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Hanko is professor of Church History and New Testament in the Protestant Reformed Seminary.

It is not possible to understand the strange times which we call the Middle Ages without understanding mysticism. Mysticism was a current which ran through the church of Christ throughout her history, beginning already in the third century, and it continues to the present.

That this should be so is not surprising. The pendulum in the spiritual life of the people of God swings from one extreme to the other. On the one extreme lies a cold and lifeless dead orthodoxy which is often characterized by rationalism; on the other extreme lies the fervency of mysticism. Between these two extremes the life of the church swings. It is difficult for the church to keep a proper spiritual balance. The swing is to be explained by the fact that neither extreme satisfies.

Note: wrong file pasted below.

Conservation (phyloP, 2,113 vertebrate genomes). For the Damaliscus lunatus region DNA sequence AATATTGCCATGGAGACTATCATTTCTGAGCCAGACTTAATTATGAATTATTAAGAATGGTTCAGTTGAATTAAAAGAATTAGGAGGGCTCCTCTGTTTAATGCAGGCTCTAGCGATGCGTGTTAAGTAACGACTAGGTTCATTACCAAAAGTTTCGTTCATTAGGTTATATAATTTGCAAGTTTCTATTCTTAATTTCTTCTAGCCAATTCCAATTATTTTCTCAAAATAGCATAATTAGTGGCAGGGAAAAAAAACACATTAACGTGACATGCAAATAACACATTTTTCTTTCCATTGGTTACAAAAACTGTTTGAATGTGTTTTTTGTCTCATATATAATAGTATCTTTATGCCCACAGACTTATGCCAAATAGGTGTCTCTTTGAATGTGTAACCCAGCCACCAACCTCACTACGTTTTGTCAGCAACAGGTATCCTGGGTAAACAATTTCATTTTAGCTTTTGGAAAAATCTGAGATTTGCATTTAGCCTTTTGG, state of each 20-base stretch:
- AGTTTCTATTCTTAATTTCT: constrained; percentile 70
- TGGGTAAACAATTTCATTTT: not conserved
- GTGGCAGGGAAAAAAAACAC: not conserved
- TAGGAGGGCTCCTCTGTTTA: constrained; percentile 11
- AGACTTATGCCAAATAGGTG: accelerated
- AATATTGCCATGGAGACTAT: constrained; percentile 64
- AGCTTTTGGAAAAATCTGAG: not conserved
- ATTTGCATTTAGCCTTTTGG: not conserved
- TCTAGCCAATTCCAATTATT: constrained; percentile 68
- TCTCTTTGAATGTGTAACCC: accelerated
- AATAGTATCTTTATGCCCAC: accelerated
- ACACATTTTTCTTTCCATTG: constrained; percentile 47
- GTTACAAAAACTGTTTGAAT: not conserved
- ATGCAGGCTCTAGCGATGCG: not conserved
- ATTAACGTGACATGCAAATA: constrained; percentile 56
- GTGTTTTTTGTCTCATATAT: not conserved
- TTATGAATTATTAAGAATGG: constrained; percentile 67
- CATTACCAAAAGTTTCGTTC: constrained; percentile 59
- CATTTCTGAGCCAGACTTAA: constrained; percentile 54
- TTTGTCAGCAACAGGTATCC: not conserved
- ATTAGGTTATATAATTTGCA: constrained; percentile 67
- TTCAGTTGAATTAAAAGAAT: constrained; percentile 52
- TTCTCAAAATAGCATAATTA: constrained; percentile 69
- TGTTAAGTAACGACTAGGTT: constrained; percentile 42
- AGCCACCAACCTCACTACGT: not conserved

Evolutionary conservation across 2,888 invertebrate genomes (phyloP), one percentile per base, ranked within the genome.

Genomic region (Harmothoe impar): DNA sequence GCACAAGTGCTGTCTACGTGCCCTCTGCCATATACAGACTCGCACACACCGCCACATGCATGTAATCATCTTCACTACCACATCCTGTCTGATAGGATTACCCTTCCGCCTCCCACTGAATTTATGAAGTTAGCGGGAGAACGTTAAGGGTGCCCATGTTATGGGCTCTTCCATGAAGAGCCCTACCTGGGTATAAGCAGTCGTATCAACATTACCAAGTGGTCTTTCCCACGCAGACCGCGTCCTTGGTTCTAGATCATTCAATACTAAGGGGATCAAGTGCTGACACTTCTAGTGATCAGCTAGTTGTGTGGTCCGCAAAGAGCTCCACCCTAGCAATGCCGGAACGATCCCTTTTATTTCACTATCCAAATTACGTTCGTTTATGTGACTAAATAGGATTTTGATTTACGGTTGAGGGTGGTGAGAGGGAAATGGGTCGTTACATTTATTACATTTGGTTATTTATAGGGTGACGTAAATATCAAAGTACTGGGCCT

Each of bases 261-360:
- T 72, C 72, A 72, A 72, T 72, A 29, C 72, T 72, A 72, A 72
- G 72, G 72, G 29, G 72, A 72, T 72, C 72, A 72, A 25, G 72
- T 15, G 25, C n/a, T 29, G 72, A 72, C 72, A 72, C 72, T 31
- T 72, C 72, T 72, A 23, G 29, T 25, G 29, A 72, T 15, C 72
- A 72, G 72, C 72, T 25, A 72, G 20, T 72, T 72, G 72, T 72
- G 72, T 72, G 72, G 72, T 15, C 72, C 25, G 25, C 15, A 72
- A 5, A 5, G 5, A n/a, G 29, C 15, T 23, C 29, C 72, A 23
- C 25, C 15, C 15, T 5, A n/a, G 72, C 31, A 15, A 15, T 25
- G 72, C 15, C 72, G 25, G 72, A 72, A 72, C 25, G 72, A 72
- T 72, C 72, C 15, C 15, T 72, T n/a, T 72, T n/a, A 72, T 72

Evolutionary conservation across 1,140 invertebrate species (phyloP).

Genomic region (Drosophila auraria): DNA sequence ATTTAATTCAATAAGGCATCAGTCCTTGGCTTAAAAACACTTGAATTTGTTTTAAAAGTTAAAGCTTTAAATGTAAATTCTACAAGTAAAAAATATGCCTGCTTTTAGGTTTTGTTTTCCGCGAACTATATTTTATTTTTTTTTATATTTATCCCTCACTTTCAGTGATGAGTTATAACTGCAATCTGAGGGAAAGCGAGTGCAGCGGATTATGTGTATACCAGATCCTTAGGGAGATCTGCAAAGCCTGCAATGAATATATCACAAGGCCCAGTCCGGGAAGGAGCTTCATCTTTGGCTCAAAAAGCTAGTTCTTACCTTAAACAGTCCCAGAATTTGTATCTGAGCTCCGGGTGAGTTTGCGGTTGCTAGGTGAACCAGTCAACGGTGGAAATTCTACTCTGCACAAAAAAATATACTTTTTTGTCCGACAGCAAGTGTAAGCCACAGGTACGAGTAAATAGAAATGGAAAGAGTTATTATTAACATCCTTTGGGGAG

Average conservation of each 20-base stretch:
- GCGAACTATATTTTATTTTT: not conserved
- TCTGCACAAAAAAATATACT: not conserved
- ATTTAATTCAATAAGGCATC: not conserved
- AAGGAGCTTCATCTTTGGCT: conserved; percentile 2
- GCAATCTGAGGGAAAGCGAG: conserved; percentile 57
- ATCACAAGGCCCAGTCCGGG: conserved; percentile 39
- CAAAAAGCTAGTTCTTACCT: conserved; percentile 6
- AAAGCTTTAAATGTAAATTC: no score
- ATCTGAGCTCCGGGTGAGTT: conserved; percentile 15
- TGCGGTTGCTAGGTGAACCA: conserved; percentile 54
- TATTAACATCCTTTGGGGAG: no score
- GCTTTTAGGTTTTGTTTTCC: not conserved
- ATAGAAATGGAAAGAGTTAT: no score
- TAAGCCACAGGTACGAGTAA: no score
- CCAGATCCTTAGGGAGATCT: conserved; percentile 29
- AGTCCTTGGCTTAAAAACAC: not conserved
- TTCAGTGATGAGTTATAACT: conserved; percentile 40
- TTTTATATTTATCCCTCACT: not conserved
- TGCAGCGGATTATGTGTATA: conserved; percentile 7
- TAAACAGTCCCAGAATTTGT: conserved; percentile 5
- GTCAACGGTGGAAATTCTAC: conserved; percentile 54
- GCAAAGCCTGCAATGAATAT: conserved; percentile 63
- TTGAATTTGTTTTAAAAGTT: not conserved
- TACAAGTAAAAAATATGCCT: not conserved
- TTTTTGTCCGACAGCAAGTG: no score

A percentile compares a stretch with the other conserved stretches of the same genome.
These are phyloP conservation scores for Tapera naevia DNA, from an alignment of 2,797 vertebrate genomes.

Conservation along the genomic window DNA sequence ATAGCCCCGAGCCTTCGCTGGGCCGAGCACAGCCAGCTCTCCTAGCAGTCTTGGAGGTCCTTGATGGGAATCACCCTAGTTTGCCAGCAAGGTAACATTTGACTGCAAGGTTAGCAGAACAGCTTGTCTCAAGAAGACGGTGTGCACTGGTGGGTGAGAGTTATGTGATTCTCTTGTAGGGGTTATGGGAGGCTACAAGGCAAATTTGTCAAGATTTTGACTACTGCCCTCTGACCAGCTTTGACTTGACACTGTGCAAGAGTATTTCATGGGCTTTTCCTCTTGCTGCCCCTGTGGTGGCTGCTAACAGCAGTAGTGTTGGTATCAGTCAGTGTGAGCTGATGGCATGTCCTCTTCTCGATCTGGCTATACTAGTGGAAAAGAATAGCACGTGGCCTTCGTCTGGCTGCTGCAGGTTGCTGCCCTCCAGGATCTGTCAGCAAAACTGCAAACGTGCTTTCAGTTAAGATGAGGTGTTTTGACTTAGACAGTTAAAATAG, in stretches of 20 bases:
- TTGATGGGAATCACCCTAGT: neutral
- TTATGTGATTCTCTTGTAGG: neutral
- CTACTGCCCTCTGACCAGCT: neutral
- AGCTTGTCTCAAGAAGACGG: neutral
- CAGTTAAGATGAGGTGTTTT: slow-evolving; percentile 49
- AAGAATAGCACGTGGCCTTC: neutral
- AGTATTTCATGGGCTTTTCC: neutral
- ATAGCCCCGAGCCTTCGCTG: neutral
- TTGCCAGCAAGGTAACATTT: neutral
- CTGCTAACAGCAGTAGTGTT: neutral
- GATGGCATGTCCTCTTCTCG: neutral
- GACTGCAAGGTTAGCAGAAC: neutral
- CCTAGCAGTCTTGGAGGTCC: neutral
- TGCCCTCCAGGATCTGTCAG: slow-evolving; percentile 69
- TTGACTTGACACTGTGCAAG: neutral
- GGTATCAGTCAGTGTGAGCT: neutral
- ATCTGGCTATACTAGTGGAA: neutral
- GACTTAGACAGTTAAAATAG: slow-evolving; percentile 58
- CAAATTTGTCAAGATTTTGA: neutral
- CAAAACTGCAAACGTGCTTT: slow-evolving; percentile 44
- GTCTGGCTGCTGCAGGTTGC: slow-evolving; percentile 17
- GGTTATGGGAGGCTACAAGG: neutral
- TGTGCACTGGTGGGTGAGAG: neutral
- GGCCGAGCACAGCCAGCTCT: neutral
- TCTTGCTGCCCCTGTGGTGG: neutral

When the church falls into the spiritual graveyard of dead orthodoxy, the people of God want more from religion. They desire a spiritual life which is warm and fervent, filled with the personal experience of union with Christ, characterized by piety and godliness. If this desire is not kept improper balance, the pendulum swings towards mysticism with all its emphasis on feeling, subjective experience, evidences of conversion, inner union with God, and genuine piety. But because mysticism tends to denigrate the knowledge of faith, this too cannot long satisfy, and the life of the church swings back again on its weary course towards rationalism and an exclusive emphasis on knowledge for knowledge’s sake.